(And a little info about Mercyville)

Comments or Suggestions?


      jem1204@sbcglobal.net

​​Copyright 2013. Elmer-Missouri.com. All rights reserved.

William T. Bailey


(Reprinted from the History of Macon County, 1910)


One of the men who has given them distinctive power and magnitude in the present day in Macon County is William T. Bailey, of Walnut Township, who lives near the village of Elmer and carries on extensive operations in both farming, of a progressive character, and raising stock of superior quality.  Mr. Bailey was born at Elmer on November 12, 1864, and represents at least the second generation of his family native to the soil of Missouri.  His father, Joseph Bailey, was born in Pike county and passed the greater part of his life there.

The son, William T. Bailey, was reared in the family household and obtained his education in the schools near his boyhood home.  When he left school and began the struggle for advancement among men for himself he first tried his hand at merchandising, which he followed for two years in the town of Marceline, in Linn county.  At the end of the period mentioned, he sold his store and turned his attention to photography.  This occupied him for one year, during which he was feeling his way to the vocation for which nature had destined him, and was not long in determining what it was.  At the end of the year’s experience which he had as a photographer, he located near Elmer and started the enterprise in farming and raising stock, which he is still conducting.  He began on a scale of safe magnitude and has enlarged his operations as success has brought him prosperity until he is now one of the leaders in these two interesting and profitable lines of effort in the township in which his business is carried on.

Early in his career as a stockman, Mr. Bailey began specializing in western horses for the eastern markets, and this is still one of the leading elements of his business.  He has built up a considerable trade in this line and his output has a very high standing among the jobbers and retailers in horses in the east and well deserves the reputation he has won for it.  For he is studious and careful in every step of his work and omits no effort necessary on his part to secure the best results in every particular.  He also handles cattle extensively and has the land necessary for a vigorous and successful prosecution of his undertakings.  He owns over 400 acres of land, all of which is under advanced cultivation except what is required for grazing purposes.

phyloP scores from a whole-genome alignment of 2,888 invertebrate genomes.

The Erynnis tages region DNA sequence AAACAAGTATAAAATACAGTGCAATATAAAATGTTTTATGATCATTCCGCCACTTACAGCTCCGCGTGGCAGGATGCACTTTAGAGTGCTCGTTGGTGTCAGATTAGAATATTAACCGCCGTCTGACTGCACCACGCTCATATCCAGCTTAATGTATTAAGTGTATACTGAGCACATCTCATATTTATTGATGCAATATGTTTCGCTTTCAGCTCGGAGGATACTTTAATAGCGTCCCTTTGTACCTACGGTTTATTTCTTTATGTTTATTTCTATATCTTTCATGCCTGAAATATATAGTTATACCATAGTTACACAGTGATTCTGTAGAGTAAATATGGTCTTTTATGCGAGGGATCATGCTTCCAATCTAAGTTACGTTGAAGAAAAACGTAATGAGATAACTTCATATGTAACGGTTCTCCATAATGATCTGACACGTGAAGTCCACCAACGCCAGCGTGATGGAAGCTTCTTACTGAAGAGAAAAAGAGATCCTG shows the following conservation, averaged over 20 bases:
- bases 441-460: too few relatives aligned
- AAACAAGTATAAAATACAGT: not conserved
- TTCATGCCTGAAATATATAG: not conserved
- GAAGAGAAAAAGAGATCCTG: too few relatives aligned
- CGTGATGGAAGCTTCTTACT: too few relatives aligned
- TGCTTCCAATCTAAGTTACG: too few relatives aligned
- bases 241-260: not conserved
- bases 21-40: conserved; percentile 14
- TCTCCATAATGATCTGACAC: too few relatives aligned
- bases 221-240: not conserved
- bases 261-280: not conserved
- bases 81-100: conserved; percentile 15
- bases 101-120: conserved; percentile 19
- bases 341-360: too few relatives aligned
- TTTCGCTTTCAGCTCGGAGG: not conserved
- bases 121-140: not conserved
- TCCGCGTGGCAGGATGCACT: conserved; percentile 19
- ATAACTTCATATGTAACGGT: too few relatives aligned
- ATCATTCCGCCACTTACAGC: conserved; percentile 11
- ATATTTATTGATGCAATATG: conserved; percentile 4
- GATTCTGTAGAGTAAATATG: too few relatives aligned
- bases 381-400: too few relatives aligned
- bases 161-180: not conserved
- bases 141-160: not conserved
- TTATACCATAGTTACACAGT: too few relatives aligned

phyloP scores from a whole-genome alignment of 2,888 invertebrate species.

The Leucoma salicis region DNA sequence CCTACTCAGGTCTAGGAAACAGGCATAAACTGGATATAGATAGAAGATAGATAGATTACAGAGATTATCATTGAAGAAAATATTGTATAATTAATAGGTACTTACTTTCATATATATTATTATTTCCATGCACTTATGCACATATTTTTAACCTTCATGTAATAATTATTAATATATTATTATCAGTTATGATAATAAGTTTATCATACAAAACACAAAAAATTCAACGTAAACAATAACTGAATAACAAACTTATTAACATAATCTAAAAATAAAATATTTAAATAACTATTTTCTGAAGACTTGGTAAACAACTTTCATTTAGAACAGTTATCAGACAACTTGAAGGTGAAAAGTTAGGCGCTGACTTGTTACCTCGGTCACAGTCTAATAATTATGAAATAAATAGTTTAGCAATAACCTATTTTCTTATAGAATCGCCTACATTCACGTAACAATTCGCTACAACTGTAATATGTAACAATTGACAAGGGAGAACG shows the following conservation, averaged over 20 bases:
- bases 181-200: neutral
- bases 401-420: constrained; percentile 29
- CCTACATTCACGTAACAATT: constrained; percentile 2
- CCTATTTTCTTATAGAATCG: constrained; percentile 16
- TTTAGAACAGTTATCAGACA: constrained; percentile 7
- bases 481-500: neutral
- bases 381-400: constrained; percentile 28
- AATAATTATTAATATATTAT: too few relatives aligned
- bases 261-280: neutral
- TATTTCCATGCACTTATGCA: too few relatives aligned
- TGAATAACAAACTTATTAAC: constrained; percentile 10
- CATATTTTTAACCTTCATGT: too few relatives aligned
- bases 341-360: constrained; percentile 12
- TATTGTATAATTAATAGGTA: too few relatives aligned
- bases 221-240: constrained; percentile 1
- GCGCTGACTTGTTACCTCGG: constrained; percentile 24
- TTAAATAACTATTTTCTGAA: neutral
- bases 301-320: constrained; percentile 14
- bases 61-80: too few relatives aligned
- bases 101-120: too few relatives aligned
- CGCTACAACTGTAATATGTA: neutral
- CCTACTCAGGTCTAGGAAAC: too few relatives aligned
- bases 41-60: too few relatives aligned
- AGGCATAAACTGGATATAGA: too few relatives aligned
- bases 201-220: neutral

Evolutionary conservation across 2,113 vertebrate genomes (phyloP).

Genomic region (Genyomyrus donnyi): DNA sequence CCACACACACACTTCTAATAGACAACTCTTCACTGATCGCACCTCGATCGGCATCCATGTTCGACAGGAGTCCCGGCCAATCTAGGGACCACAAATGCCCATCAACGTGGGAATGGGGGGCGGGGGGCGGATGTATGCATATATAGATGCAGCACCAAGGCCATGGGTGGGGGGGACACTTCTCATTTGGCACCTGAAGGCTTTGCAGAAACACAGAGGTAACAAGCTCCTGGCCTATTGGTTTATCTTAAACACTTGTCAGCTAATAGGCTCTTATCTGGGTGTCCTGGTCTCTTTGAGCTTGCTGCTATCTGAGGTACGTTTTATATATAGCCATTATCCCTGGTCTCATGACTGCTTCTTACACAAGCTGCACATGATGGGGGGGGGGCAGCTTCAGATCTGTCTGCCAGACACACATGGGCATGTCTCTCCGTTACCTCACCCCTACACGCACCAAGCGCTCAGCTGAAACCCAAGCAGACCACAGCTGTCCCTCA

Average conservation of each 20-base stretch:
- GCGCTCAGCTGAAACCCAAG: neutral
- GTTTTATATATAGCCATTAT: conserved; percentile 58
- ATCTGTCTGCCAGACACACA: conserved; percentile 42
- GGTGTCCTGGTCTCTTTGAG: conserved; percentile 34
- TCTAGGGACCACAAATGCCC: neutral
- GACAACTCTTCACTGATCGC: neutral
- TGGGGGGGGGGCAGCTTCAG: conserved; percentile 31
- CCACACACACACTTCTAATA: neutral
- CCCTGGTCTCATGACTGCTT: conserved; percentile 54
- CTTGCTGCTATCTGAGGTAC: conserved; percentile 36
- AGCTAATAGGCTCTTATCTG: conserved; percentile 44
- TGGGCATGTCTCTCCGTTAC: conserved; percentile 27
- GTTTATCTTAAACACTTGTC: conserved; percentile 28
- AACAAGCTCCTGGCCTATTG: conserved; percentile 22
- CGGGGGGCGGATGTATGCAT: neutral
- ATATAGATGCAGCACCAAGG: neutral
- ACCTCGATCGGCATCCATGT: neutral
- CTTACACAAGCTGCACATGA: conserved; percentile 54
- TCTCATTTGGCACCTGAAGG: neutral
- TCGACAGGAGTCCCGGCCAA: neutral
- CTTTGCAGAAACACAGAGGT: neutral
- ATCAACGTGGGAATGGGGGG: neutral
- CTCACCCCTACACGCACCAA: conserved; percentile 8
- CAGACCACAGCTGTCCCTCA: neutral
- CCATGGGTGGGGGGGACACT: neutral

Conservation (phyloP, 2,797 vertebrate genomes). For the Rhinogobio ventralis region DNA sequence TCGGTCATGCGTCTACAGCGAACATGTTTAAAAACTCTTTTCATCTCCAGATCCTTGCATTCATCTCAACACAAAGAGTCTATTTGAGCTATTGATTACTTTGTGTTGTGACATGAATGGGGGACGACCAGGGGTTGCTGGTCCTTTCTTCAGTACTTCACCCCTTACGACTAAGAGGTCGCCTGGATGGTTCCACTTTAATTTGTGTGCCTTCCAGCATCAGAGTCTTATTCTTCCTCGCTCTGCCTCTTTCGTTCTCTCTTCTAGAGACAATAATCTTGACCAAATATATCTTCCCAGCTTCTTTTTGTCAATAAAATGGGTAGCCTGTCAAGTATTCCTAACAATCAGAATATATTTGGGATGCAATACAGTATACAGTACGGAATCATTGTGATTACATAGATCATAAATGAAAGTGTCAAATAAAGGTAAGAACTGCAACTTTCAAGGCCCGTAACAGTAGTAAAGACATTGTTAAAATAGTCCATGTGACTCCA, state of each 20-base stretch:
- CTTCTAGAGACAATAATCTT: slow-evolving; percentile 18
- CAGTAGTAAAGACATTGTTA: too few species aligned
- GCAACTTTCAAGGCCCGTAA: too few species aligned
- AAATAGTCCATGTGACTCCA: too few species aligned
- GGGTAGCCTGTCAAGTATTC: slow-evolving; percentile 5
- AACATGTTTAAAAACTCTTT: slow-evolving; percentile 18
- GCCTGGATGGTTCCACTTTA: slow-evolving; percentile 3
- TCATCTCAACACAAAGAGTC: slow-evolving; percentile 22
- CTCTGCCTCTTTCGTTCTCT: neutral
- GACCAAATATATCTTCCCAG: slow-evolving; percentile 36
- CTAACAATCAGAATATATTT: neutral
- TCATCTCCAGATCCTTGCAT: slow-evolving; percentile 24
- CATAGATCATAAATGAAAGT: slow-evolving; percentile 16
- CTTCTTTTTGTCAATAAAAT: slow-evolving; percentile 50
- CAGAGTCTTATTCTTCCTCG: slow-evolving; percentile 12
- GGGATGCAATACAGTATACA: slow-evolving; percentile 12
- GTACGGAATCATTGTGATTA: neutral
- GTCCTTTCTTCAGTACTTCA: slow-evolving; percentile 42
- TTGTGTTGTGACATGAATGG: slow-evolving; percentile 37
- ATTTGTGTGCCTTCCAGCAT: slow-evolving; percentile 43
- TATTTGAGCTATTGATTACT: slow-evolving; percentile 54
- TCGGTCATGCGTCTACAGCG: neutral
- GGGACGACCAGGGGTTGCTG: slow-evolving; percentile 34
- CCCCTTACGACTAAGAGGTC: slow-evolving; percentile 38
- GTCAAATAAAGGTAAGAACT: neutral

To the public affairs of the township and county of his residence, Mr. Bailey has given careful attention and the most helpful support at all times.  He applies to them the same excellent judgment and clearness of vision that distinguish him in his private affairs, and the people know and acknowledge the weight and worth of his opinion in reference to all that concerns their welfare, and they value his advice as they do his more material assistance in connection with all their projects of public improvement and the elevation of the standard of living.

Mr. Bailey is an active working Democrat in political relations, but his service to his party springs from his conviction that it embodies in its principles the best theories of government and strongest safeguards of the rights and interests of the people, and not from any ambition for official distinction for himself.  Except membership on the school board, on which he has served for over sixteen consecutive years for the good of the community, he has steadfastly refused to accept any office and to allow the use of his name as a candidate for any political position of any kind, whether elective or appointive.

His interest in the fraternal life of the community has been long-continued, energetic and productive.  He belongs to the masonic order, its adjunct, the Order of the Eastern Star, and the Modern Woodmen of America, and is constant and zealous in the service of them all, helping to guide them to the best results by his counsel and to the highest development by personal and material aid of the most practical kind.  In 1889, he was married to Miss Maggie Sivaton, a native of this county.  They have two children, their daugheters, Buella and Edna, who are the laight and life of their home and give it a special feature of attraction for their hosts of friends who make it a popular resort and find it a center of refined ane genuine hospitality, always beaming with social sunshine and bountiful in resources for high-toned and elevating enjoyment – a characteristic and representative Macon County home of the best class.